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The opening panel of the Summit, from left to right: Sam Mostyn (President, Australian Council for International Development), Christopher Woodthorpe (Director, UN Information Centre, Canberra), Catherine Hunter (Chair, Global Compact Network Australia), Cassandra Goldie (CEO, Australian Council of Social Service), Sam Loni (Global Coordinator, SDSN Youth), and John Thwaites (Chair, SDSN Australia/Pacific).

The opening panel of the Summit, from left to right: Sam Mostyn (President, Australian Council for International Development), Christopher Woodthorpe (Director, UN Information Centre, Canberra), Catherine Hunter (Chair, Global Compact Network Australia), Cassandra Goldie (CEO, Australian Council of Social Service), Sam Loni (Global Coordinator, SDSN Youth), and John Thwaites (Chair, SDSN Australia/Pacific).

On September 7, SDSN Australia/Pacific Network co-hosted the Australian SDGs Summit, the country’s first high-level forum to advance the national implementation of the SDGs. SDSN Australia/Pacific used the occasion to announce its new landmark initiative, the University Commitment to the SDGs, which has already been signed by the heads of five of Australia’s leading universities.

In the first such event in Australia since the SDGs came into effect, close to 150 leaders and decision-makers from government, business, civil society, academia and youth organizations came together to advance Australian action on the SDGs.

The Australian SDGs Summit, which took place in Sydney, was a joint initiative of SDSN Australia/Pacific, the Australian Council of Social Service, the Australian Council for International Development and the Global Compact Network Australia.

Senator the Hon Concetta Fierravanti-Wells, Minister for International Development and the Pacific

At the Summit, leaders discussed the opportunities and challenges of the SDGs for Australia, showcased best-practice examples of implementation, and identified what steps need to be taken collaboratively by different sectors in order to achieve the SDGs. Because of its carefully designed program, the event succeeded in cross-pollinating learnings and experiences of participants across sectors.

The Australian Government played a key role in the Summit. Specifically, Senator Concetta Fierravanti-Wells, the Minister for International Development and the Pacific, as well as Angus Taylor, the Assistant Minister for Cities and Digital Transformation, set the scene by explaining the relevance of the SDGs both domestically and abroad. In addition, Ewen McDonald, Deputy Secretary of the Department of Foreign Affairs and Trade, addressed the Summit and announced the following:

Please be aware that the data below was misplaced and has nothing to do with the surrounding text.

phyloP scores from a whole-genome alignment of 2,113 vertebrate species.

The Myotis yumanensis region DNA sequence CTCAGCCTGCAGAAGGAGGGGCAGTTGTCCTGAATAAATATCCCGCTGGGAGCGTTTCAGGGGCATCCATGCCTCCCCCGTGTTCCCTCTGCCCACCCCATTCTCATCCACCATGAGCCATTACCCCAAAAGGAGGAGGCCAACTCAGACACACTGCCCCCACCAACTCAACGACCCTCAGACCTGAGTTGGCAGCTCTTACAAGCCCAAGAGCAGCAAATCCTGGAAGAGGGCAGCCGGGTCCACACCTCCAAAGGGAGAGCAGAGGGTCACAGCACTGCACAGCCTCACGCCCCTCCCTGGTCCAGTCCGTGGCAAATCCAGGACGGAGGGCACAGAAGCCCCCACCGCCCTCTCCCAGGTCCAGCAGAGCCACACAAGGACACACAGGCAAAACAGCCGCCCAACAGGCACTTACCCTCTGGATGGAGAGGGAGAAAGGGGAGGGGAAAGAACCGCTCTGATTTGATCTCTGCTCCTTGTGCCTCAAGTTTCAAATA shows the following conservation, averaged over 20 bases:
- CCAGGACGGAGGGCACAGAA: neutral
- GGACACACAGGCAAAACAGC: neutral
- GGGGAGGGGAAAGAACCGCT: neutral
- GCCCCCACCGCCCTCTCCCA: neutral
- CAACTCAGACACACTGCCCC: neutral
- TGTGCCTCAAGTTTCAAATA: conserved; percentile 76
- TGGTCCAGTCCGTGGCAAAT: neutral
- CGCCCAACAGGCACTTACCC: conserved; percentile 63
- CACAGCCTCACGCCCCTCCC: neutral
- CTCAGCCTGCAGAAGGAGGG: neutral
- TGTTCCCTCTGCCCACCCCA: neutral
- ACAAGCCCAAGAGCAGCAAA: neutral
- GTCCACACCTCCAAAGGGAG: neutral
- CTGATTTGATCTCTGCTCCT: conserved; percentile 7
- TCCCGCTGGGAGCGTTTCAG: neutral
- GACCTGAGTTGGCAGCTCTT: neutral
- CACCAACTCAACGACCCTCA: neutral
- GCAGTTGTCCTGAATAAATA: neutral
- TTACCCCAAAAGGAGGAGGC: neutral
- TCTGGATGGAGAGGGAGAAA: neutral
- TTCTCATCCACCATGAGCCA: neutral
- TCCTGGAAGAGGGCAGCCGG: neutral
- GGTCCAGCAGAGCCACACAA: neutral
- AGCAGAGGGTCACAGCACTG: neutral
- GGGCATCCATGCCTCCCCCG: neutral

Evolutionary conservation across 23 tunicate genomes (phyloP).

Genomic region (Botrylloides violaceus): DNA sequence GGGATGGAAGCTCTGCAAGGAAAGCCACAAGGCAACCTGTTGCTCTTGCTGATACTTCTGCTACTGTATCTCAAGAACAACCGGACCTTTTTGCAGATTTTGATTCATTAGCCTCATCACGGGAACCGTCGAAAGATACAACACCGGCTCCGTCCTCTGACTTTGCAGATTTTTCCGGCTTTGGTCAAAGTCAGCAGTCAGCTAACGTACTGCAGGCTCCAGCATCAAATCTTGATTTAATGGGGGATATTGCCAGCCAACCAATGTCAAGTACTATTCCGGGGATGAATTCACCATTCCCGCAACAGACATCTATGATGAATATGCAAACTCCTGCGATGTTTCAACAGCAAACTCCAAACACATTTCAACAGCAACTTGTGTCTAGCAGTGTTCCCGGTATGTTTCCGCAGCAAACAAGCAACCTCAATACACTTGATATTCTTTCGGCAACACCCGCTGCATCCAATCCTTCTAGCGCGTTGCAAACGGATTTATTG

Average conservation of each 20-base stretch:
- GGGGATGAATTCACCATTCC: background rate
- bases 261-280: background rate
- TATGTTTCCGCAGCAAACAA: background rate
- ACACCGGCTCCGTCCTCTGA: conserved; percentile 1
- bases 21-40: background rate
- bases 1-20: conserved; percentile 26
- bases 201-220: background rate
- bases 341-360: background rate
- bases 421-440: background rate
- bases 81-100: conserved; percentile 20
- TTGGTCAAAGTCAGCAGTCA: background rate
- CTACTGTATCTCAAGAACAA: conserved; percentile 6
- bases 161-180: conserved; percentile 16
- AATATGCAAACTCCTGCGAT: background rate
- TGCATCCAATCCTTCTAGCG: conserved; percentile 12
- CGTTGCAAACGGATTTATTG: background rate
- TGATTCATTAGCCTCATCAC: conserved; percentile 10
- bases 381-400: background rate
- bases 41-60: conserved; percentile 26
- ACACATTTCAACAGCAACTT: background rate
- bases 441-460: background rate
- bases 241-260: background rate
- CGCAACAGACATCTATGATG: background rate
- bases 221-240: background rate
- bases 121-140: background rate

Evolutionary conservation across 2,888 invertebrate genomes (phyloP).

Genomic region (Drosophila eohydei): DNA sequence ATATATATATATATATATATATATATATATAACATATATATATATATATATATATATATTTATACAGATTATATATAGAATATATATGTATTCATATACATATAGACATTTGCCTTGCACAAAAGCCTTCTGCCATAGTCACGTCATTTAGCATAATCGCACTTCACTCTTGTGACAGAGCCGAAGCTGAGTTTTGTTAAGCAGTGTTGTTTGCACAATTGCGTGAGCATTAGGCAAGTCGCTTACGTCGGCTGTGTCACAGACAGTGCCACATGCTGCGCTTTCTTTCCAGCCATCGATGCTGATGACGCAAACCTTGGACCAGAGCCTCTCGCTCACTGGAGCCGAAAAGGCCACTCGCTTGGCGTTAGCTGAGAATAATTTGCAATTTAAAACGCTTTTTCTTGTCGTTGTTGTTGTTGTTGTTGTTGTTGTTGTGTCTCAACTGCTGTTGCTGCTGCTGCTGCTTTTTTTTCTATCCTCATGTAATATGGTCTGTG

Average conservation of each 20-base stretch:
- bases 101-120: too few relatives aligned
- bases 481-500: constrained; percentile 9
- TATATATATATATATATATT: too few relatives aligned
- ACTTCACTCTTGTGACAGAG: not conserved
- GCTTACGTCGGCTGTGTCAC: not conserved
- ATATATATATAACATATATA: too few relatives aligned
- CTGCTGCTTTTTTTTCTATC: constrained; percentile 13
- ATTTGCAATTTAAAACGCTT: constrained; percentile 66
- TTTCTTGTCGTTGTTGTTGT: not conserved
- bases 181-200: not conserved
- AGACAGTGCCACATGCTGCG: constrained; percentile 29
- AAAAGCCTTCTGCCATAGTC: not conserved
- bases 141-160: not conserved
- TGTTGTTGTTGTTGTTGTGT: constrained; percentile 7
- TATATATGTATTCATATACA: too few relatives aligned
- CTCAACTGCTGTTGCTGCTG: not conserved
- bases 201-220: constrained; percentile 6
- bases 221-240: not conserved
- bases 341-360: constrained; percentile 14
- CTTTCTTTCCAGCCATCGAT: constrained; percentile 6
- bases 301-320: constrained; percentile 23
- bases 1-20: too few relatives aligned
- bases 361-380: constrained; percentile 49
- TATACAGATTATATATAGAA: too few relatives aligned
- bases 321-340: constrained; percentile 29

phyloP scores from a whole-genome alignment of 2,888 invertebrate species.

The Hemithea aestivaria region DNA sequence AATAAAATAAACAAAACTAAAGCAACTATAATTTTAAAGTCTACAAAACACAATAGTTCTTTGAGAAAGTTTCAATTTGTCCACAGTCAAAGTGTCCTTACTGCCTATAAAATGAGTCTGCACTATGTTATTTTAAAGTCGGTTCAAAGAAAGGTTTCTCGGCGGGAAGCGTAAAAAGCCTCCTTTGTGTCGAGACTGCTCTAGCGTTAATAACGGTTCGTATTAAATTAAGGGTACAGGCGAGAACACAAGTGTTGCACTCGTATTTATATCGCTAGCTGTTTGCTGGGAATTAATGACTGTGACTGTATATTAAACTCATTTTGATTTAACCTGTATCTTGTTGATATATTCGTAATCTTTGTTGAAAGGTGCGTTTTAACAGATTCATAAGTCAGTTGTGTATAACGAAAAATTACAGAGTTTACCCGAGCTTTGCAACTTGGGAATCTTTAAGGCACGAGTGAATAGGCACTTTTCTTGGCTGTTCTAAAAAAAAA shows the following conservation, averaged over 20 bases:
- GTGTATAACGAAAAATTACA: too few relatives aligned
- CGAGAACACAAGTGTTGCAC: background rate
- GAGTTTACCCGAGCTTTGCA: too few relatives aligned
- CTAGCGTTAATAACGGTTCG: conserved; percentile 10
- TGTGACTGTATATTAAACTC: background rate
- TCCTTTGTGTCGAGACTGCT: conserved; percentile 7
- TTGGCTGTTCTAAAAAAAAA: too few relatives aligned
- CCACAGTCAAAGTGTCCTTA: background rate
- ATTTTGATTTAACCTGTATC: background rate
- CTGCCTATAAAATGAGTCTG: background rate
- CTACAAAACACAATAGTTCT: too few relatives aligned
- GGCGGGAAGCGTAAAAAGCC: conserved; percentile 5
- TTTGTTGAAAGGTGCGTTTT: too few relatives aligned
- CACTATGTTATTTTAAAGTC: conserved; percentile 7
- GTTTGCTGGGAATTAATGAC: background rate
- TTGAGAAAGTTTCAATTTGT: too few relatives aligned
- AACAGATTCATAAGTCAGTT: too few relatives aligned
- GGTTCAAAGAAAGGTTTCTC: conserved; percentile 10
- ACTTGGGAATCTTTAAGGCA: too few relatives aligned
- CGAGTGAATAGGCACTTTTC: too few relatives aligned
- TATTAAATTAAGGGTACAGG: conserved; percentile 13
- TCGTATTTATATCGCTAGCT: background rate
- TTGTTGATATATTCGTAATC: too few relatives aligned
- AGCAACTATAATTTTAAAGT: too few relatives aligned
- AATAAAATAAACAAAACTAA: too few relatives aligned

the Australian Government would be setting up an Interdepartmental Committee jointly headed by the Department of Prime Minister and Cabinet and the Department of Foreign Affairs and Trade to coordinate government action on the SDGs.

The Hon Angus Taylor MP, Assistant Minister for Cities and Digital Transformation

This is a significant step forward in the implementation of the SDGs in Australia.

One of the key objectives of the Summit was to highlight the existing momentum and support for the SDGs across all sectors in Australia. The SDSN Australia/Pacific announced an exciting new initiative, the University Commitment to the SDGs, to showcase Australian university leadership on the SDGs and to emphasize the important ways the academic sector can contribute to their implementation.

Five leading Australian universities and SDSN members have become the first signatories of this landmark commitment: The University of Adelaide, the University of Melbourne, Monash University, the University of Technology – Sydney, and James Cook University.
In doing so, they agreed to:

  • Equip the next generation of leaders, innovators and decision makers with the knowledge and skills to address sustainable development challenges;
  • Promote research and technical expertise towards developing practical solutions to the social, economic, and environmental challenges of the SDGs; and
  • Set an example to others by supporting the goals through their own operations, governance and community leadership.

In addition to the University Commitment, business, civil society and youth organizations also presented statements of support for the SDGs. Notably, the CEOs of over 30 major Australian businesses, including BHP Billiton and the major banks, signed a business statement.

In the coming months, SDSN Australia/Pacific plans to work with other members and universities to increase the number of signatories. Currently, the network is drafting an outcome document including a plan for next steps in supporting Australia’s action on the SDGs.

Find out more about the Australian SDGs Summit.
Find out more about the University Commitment to the SDGs.